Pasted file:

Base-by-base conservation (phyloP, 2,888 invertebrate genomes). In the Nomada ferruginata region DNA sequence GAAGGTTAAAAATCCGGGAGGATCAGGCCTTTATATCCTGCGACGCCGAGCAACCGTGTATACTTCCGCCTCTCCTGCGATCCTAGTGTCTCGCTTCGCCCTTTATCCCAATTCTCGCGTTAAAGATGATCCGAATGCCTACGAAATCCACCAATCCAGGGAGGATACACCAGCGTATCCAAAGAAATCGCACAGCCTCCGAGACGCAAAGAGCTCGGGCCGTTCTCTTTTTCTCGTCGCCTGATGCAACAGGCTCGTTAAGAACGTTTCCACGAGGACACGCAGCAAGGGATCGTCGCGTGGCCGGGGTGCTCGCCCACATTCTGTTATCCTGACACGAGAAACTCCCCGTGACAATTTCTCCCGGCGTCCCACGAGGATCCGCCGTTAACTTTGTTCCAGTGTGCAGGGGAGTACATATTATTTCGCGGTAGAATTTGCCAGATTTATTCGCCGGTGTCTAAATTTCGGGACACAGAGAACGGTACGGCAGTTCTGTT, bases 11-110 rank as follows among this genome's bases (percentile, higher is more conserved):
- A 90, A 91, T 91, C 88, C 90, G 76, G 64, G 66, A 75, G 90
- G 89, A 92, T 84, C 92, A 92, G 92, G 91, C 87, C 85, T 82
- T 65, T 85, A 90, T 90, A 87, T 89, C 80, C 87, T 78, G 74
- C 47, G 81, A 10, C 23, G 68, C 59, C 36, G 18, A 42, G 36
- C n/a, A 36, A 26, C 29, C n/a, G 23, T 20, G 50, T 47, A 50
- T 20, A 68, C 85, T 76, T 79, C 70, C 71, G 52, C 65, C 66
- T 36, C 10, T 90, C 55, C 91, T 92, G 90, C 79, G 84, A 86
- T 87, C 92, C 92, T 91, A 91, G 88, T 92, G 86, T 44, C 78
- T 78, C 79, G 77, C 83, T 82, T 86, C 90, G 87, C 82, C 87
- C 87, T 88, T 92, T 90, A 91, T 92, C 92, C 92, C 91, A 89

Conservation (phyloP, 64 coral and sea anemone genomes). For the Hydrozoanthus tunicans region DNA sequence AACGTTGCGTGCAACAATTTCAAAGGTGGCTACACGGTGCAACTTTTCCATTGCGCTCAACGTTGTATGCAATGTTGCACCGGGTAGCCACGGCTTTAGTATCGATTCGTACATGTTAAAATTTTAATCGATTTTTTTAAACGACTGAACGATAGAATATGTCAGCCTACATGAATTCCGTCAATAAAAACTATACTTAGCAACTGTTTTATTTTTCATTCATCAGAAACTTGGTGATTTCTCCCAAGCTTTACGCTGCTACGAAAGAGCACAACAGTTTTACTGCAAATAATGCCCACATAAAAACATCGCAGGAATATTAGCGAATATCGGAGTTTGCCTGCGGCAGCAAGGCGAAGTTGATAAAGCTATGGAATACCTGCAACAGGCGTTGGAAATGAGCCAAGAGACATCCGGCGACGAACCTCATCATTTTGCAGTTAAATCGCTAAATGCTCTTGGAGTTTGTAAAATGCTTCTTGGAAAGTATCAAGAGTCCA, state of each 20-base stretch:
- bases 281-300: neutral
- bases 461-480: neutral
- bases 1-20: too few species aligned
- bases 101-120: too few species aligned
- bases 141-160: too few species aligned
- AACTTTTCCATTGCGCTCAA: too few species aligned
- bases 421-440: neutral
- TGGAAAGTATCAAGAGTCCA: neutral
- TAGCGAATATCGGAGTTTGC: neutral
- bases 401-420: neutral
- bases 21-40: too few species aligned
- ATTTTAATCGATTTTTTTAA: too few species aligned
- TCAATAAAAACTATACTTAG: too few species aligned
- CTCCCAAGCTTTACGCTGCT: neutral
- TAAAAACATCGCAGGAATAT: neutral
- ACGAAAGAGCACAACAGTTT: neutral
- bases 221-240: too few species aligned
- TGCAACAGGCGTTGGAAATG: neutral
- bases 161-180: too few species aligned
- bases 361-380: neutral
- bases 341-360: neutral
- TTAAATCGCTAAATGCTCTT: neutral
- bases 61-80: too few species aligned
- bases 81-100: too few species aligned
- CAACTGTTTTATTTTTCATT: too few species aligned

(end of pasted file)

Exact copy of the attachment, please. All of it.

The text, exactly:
Base-by-base conservation (phyloP, 2,888 invertebrate genomes). In the Nomada ferruginata region DNA sequence GAAGGTTAAAAATCCGGGAGGATCAGGCCTTTATATCCTGCGACGCCGAGCAACCGTGTATACTTCCGCCTCTCCTGCGATCCTAGTGTCTCGCTTCGCCCTTTATCCCAATTCTCGCGTTAAAGATGATCCGAATGCCTACGAAATCCACCAATCCAGGGAGGATACACCAGCGTATCCAAAGAAATCGCACAGCCTCCGAGACGCAAAGAGCTCGGGCCGTTCTCTTTTTCTCGTCGCCTGATGCAACAGGCTCGTTAAGAACGTTTCCACGAGGACACGCAGCAAGGGATCGTCGCGTGGCCGGGGTGCTCGCCCACATTCTGTTATCCTGACACGAGAAACTCCCCGTGACAATTTCTCCCGGCGTCCCACGAGGATCCGCCGTTAACTTTGTTCCAGTGTGCAGGGGAGTACATATTATTTCGCGGTAGAATTTGCCAGATTTATTCGCCGGTGTCTAAATTTCGGGACACAGAGAACGGTACGGCAGTTCTGTT, bases 11-110 rank as follows among this genome's bases (percentile, higher is more conserved):
- A 90, A 91, T 91, C 88, C 90, G 76, G 64, G 66, A 75, G 90
- G 89, A 92, T 84, C 92, A 92, G 92, G 91, C 87, C 85, T 82
- T 65, T 85, A 90, T 90, A 87, T 89, C 80, C 87, T 78, G 74
- C 47, G 81, A 10, C 23, G 68, C 59, C 36, G 18, A 42, G 36
- C n/a, A 36, A 26, C 29, C n/a, G 23, T 20, G 50, T 47, A 50
- T 20, A 68, C 85, T 76, T 79, C 70, C 71, G 52, C 65, C 66
- T 36, C 10, T 90, C 55, C 91, T 92, G 90, C 79, G 84, A 86
- T 87, C 92, C 92, T 91, A 91, G 88, T 92, G 86, T 44, C 78
- T 78, C 79, G 77, C 83, T 82, T 86, C 90, G 87, C 82, C 87
- C 87, T 88, T 92, T 90, A 91, T 92, C 92, C 92, C 91, A 89

Conservation (phyloP, 64 coral and sea anemone genomes). For the Hydrozoanthus tunicans region DNA sequence AACGTTGCGTGCAACAATTTCAAAGGTGGCTACACGGTGCAACTTTTCCATTGCGCTCAACGTTGTATGCAATGTTGCACCGGGTAGCCACGGCTTTAGTATCGATTCGTACATGTTAAAATTTTAATCGATTTTTTTAAACGACTGAACGATAGAATATGTCAGCCTACATGAATTCCGTCAATAAAAACTATACTTAGCAACTGTTTTATTTTTCATTCATCAGAAACTTGGTGATTTCTCCCAAGCTTTACGCTGCTACGAAAGAGCACAACAGTTTTACTGCAAATAATGCCCACATAAAAACATCGCAGGAATATTAGCGAATATCGGAGTTTGCCTGCGGCAGCAAGGCGAAGTTGATAAAGCTATGGAATACCTGCAACAGGCGTTGGAAATGAGCCAAGAGACATCCGGCGACGAACCTCATCATTTTGCAGTTAAATCGCTAAATGCTCTTGGAGTTTGTAAAATGCTTCTTGGAAAGTATCAAGAGTCCA, state of each 20-base stretch:
- bases 281-300: neutral
- bases 461-480: neutral
- bases 1-20: too few species aligned
- bases 101-120: too few species aligned
- bases 141-160: too few species aligned
- AACTTTTCCATTGCGCTCAA: too few species aligned
- bases 421-440: neutral
- TGGAAAGTATCAAGAGTCCA: neutral
- TAGCGAATATCGGAGTTTGC: neutral
- bases 401-420: neutral
- bases 21-40: too few species aligned
- ATTTTAATCGATTTTTTTAA: too few species aligned
- TCAATAAAAACTATACTTAG: too few species aligned
- CTCCCAAGCTTTACGCTGCT: neutral
- TAAAAACATCGCAGGAATAT: neutral
- ACGAAAGAGCACAACAGTTT: neutral
- bases 221-240: too few species aligned
- TGCAACAGGCGTTGGAAATG: neutral
- bases 161-180: too few species aligned
- bases 361-380: neutral
- bases 341-360: neutral
- TTAAATCGCTAAATGCTCTT: neutral
- bases 61-80: too few species aligned
- bases 81-100: too few species aligned
- CAACTGTTTTATTTTTCATT: too few species aligned